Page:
Slow Down: How Our Fast-Paced World Is Making Us Sick
Not so very long ago, humans — like the rest of the animals and plants on earth — moved through our natural cycles at nature’s pace. Time was marked by the passing of the seasons, the life cycles of human, animal and plant life and the yet grander cycles of the moon and the other celestial bodies.
Homo sapiens, a late-appearing species in the long history of our unimaginably ancient planet and universe, evolved during the recent (as the universe views these things!) Pleistocene era, adapted for a life intimately connected with and expressive of our natural surroundings on the African savannah and beyond.
And this is how we lived for millennia.
In the last 150 years, however, the human relationship with time has radically changed. Some say the problems started earlier, with the development of agriculture or writing, but it was really the Industrial Revolution — the rise of the Machine — that put humans in thrall to mechanical processes and machine time. And the recent exponential speeding up into Cybertime has accelerated the process still further. Industrial time was bad enough (Charlie Chaplin did a wonderful job of visualizing that “cog in the wheel” feeling in his film “Modern Times”) but Cybertime can be dizzyingly discombobulating for a Pleistocene primate.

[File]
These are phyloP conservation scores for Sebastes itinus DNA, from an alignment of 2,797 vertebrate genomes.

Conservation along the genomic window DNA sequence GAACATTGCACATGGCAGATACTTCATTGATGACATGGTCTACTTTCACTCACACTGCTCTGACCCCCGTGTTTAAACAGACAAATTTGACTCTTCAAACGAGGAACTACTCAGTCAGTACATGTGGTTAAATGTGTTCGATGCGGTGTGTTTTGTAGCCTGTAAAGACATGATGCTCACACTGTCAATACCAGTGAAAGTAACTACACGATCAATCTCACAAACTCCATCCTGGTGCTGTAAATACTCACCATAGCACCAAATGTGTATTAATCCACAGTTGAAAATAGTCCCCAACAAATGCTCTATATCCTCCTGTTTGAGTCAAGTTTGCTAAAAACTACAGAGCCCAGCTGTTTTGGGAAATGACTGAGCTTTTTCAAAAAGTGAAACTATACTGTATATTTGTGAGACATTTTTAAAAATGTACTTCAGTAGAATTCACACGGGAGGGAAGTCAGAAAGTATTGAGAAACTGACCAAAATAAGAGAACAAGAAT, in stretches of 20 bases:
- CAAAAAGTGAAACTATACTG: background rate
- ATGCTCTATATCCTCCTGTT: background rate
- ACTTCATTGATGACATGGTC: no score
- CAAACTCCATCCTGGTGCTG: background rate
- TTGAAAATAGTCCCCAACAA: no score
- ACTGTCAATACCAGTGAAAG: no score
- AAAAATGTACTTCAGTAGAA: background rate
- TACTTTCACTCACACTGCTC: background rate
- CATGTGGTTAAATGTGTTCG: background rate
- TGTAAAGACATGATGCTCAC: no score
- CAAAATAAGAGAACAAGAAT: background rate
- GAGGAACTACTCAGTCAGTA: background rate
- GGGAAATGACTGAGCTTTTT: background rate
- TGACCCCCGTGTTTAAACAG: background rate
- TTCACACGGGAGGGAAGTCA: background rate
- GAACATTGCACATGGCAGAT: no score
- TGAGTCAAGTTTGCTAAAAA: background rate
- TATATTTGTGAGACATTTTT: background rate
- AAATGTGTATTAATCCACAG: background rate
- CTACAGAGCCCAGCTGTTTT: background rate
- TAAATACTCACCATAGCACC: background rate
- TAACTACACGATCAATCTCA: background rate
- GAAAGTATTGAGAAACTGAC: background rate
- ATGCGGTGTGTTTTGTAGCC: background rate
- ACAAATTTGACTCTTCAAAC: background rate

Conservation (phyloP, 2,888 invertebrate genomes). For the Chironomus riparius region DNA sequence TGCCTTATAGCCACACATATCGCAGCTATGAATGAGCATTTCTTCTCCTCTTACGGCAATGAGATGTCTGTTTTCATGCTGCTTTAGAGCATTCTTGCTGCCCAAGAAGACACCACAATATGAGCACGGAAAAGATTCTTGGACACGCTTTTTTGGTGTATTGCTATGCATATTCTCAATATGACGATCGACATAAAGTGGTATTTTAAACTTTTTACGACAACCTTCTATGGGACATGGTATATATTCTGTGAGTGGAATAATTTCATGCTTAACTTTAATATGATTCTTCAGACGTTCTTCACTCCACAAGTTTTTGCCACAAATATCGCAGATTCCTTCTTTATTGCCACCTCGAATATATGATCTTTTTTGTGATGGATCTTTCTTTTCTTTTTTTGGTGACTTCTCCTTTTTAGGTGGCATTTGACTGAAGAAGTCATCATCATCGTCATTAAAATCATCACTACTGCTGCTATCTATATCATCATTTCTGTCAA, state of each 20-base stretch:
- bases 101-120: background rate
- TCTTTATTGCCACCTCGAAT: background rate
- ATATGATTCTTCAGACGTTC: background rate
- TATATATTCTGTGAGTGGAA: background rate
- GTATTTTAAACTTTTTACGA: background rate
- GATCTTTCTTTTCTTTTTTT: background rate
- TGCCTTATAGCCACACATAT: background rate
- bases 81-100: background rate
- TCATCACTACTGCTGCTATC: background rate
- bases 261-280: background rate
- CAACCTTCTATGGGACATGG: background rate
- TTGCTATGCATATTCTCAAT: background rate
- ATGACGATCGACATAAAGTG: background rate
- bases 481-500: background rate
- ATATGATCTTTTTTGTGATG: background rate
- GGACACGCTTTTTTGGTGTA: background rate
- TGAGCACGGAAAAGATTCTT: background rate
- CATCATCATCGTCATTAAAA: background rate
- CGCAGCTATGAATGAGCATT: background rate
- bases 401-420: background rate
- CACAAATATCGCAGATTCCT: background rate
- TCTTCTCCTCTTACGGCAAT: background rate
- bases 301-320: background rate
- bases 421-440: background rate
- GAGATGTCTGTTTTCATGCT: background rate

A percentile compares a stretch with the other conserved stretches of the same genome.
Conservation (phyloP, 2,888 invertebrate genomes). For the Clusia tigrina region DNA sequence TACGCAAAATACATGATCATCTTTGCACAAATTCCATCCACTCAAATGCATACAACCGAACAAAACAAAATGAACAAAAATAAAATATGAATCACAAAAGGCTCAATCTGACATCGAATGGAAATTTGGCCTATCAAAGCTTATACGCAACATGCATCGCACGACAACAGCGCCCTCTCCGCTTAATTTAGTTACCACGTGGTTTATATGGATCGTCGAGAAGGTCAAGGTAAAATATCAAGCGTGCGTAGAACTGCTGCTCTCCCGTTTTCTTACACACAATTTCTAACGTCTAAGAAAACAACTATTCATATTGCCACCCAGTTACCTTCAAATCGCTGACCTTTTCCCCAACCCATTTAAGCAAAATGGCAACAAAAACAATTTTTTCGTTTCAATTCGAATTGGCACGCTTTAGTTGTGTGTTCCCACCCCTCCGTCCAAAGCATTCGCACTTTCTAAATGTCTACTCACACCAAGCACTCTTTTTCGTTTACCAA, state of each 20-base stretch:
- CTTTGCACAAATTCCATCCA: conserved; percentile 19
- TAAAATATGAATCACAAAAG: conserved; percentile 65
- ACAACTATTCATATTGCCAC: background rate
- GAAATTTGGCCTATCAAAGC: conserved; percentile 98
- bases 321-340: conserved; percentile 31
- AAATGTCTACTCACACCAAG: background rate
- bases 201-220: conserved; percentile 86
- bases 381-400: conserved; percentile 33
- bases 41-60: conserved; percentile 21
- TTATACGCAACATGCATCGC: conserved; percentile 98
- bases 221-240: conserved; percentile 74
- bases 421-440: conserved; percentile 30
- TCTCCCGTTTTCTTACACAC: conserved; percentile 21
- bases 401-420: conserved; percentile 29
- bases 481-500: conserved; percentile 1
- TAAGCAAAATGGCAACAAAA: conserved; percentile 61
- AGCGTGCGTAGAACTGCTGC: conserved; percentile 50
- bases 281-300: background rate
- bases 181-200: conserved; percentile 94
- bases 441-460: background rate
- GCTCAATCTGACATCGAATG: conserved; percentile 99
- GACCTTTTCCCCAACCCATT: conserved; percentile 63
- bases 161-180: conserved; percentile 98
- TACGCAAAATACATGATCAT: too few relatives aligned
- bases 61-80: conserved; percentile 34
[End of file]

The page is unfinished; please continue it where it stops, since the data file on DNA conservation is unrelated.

And that’s how many modern people feel — completely frazzled and out of synch with our deepest selves.
The results of this disconnection from nature and nature’s pace show up in therapists’ and doctors’ offices every day. Living under unnatural time pressures causes a myriad of psychological, social and physical ailments. Delinked from the natural rhythms of our bodies and the rest of the planet, we struggle with diminishing success to adapt to the strange mechanical and disembodied world we have created.
As a practicing psychotherapist and ecotherapist, when I see patients who are suffering from depression or anxiety I ask them to keep a time-journal in which they record the hours and minutes spent each day outside, as well as the hours spent inside in front of a screen. My clients are often shocked to realize how disassociated they have become from nature and our species’ natural ways of living, and the effect this disconnection is having on their psyche. In fact, a 2007 study from the University of Essex shows that a daily “dose” of walking outside in nature can be as effective at treating mild to moderate depression as expensive antidepressant medications that can sometimes have negative side-effects.
Time poverty is now a recognized psychological and social stressor. In a speeded-up, highly complex society, there just isn’t enough time for everything: our demanding jobs, our interlocking bureaucratic responsibilities (taxes, insurance, legal issues), our loved one, kids, our community (including the rest of nature), plus commuting and keeping up with traditional media and endless 24/7 online communications. Constantly rushing to keep up as we inevitably fall further behind, we find ourselves destroying not only our own health, but our habitat and the habitat of the people, plants and animals with whom we share the planet.